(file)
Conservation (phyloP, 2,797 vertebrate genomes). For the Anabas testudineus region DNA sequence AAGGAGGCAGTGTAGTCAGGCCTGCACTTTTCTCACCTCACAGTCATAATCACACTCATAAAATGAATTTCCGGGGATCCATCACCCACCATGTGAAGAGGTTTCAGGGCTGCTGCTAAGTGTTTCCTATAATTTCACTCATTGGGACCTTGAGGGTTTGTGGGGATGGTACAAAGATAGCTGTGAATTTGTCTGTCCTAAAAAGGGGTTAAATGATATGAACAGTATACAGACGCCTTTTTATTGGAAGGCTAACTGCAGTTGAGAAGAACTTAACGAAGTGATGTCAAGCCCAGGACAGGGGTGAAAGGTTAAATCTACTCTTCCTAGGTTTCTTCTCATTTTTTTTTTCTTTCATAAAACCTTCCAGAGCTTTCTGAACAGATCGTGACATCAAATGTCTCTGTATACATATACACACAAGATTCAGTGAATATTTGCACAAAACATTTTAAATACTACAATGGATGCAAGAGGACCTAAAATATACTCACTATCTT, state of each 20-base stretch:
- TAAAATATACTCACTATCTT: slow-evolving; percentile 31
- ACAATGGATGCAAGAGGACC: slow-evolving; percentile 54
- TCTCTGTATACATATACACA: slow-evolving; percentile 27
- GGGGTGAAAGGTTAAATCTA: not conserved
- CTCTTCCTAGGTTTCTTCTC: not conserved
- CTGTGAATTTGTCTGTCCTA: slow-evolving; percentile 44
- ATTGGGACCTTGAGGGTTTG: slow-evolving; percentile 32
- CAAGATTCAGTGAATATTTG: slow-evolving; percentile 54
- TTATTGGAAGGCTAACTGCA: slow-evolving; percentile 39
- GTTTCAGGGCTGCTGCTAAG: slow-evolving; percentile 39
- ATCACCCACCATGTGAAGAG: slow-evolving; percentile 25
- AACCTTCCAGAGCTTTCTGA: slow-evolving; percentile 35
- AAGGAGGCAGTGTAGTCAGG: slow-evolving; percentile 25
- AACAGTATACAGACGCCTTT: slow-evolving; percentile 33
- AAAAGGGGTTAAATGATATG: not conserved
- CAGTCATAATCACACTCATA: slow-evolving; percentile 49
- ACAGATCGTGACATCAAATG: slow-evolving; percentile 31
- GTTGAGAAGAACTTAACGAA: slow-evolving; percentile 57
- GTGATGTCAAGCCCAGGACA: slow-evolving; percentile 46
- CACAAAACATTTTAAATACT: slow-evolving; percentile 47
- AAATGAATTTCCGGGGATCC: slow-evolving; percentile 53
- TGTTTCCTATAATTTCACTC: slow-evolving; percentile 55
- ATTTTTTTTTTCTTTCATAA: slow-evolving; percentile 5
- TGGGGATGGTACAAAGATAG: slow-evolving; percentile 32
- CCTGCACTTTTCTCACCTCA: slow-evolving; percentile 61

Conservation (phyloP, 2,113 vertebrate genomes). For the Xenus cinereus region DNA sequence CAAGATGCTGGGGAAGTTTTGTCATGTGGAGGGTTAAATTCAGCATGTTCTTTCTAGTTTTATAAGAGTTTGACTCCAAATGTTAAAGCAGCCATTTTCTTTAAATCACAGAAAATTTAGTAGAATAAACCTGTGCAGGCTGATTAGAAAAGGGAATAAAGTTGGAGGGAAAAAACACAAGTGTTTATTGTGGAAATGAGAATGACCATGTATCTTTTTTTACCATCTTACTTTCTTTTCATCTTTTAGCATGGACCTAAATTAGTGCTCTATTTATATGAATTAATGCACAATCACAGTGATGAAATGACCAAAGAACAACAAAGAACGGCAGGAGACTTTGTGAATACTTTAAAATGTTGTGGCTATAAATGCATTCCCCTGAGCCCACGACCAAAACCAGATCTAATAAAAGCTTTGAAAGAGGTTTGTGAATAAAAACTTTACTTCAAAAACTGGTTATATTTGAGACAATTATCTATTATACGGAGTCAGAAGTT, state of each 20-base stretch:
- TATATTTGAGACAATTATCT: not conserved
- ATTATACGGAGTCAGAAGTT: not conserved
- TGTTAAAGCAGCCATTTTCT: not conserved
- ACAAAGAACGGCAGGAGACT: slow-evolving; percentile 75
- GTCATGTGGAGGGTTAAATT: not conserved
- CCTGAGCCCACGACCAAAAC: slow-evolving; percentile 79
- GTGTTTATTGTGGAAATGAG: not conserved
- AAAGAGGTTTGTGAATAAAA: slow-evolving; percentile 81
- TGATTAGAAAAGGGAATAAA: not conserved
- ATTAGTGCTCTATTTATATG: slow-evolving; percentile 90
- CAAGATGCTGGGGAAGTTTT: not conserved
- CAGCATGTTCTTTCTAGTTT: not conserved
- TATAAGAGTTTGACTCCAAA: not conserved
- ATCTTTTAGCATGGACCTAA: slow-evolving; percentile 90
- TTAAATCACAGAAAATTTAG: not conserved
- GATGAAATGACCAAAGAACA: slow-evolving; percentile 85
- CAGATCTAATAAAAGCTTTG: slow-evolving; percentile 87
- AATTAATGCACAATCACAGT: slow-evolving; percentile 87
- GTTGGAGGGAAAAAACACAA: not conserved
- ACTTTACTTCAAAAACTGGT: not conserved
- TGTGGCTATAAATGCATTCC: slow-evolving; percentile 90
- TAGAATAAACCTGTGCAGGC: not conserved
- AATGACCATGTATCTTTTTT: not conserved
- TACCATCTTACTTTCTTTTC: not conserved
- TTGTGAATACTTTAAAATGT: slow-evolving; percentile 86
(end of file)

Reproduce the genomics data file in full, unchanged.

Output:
Conservation (phyloP, 2,797 vertebrate genomes). For the Anabas testudineus region DNA sequence AAGGAGGCAGTGTAGTCAGGCCTGCACTTTTCTCACCTCACAGTCATAATCACACTCATAAAATGAATTTCCGGGGATCCATCACCCACCATGTGAAGAGGTTTCAGGGCTGCTGCTAAGTGTTTCCTATAATTTCACTCATTGGGACCTTGAGGGTTTGTGGGGATGGTACAAAGATAGCTGTGAATTTGTCTGTCCTAAAAAGGGGTTAAATGATATGAACAGTATACAGACGCCTTTTTATTGGAAGGCTAACTGCAGTTGAGAAGAACTTAACGAAGTGATGTCAAGCCCAGGACAGGGGTGAAAGGTTAAATCTACTCTTCCTAGGTTTCTTCTCATTTTTTTTTTCTTTCATAAAACCTTCCAGAGCTTTCTGAACAGATCGTGACATCAAATGTCTCTGTATACATATACACACAAGATTCAGTGAATATTTGCACAAAACATTTTAAATACTACAATGGATGCAAGAGGACCTAAAATATACTCACTATCTT, state of each 20-base stretch:
- TAAAATATACTCACTATCTT: slow-evolving; percentile 31
- ACAATGGATGCAAGAGGACC: slow-evolving; percentile 54
- TCTCTGTATACATATACACA: slow-evolving; percentile 27
- GGGGTGAAAGGTTAAATCTA: not conserved
- CTCTTCCTAGGTTTCTTCTC: not conserved
- CTGTGAATTTGTCTGTCCTA: slow-evolving; percentile 44
- ATTGGGACCTTGAGGGTTTG: slow-evolving; percentile 32
- CAAGATTCAGTGAATATTTG: slow-evolving; percentile 54
- TTATTGGAAGGCTAACTGCA: slow-evolving; percentile 39
- GTTTCAGGGCTGCTGCTAAG: slow-evolving; percentile 39
- ATCACCCACCATGTGAAGAG: slow-evolving; percentile 25
- AACCTTCCAGAGCTTTCTGA: slow-evolving; percentile 35
- AAGGAGGCAGTGTAGTCAGG: slow-evolving; percentile 25
- AACAGTATACAGACGCCTTT: slow-evolving; percentile 33
- AAAAGGGGTTAAATGATATG: not conserved
- CAGTCATAATCACACTCATA: slow-evolving; percentile 49
- ACAGATCGTGACATCAAATG: slow-evolving; percentile 31
- GTTGAGAAGAACTTAACGAA: slow-evolving; percentile 57
- GTGATGTCAAGCCCAGGACA: slow-evolving; percentile 46
- CACAAAACATTTTAAATACT: slow-evolving; percentile 47
- AAATGAATTTCCGGGGATCC: slow-evolving; percentile 53
- TGTTTCCTATAATTTCACTC: slow-evolving; percentile 55
- ATTTTTTTTTTCTTTCATAA: slow-evolving; percentile 5
- TGGGGATGGTACAAAGATAG: slow-evolving; percentile 32
- CCTGCACTTTTCTCACCTCA: slow-evolving; percentile 61

Conservation (phyloP, 2,113 vertebrate genomes). For the Xenus cinereus region DNA sequence CAAGATGCTGGGGAAGTTTTGTCATGTGGAGGGTTAAATTCAGCATGTTCTTTCTAGTTTTATAAGAGTTTGACTCCAAATGTTAAAGCAGCCATTTTCTTTAAATCACAGAAAATTTAGTAGAATAAACCTGTGCAGGCTGATTAGAAAAGGGAATAAAGTTGGAGGGAAAAAACACAAGTGTTTATTGTGGAAATGAGAATGACCATGTATCTTTTTTTACCATCTTACTTTCTTTTCATCTTTTAGCATGGACCTAAATTAGTGCTCTATTTATATGAATTAATGCACAATCACAGTGATGAAATGACCAAAGAACAACAAAGAACGGCAGGAGACTTTGTGAATACTTTAAAATGTTGTGGCTATAAATGCATTCCCCTGAGCCCACGACCAAAACCAGATCTAATAAAAGCTTTGAAAGAGGTTTGTGAATAAAAACTTTACTTCAAAAACTGGTTATATTTGAGACAATTATCTATTATACGGAGTCAGAAGTT, state of each 20-base stretch:
- TATATTTGAGACAATTATCT: not conserved
- ATTATACGGAGTCAGAAGTT: not conserved
- TGTTAAAGCAGCCATTTTCT: not conserved
- ACAAAGAACGGCAGGAGACT: slow-evolving; percentile 75
- GTCATGTGGAGGGTTAAATT: not conserved
- CCTGAGCCCACGACCAAAAC: slow-evolving; percentile 79
- GTGTTTATTGTGGAAATGAG: not conserved
- AAAGAGGTTTGTGAATAAAA: slow-evolving; percentile 81
- TGATTAGAAAAGGGAATAAA: not conserved
- ATTAGTGCTCTATTTATATG: slow-evolving; percentile 90
- CAAGATGCTGGGGAAGTTTT: not conserved
- CAGCATGTTCTTTCTAGTTT: not conserved
- TATAAGAGTTTGACTCCAAA: not conserved
- ATCTTTTAGCATGGACCTAA: slow-evolving; percentile 90
- TTAAATCACAGAAAATTTAG: not conserved
- GATGAAATGACCAAAGAACA: slow-evolving; percentile 85
- CAGATCTAATAAAAGCTTTG: slow-evolving; percentile 87
- AATTAATGCACAATCACAGT: slow-evolving; percentile 87
- GTTGGAGGGAAAAAACACAA: not conserved
- ACTTTACTTCAAAAACTGGT: not conserved
- TGTGGCTATAAATGCATTCC: slow-evolving; percentile 90
- TAGAATAAACCTGTGCAGGC: not conserved
- AATGACCATGTATCTTTTTT: not conserved
- TACCATCTTACTTTCTTTTC: not conserved
- TTGTGAATACTTTAAAATGT: slow-evolving; percentile 86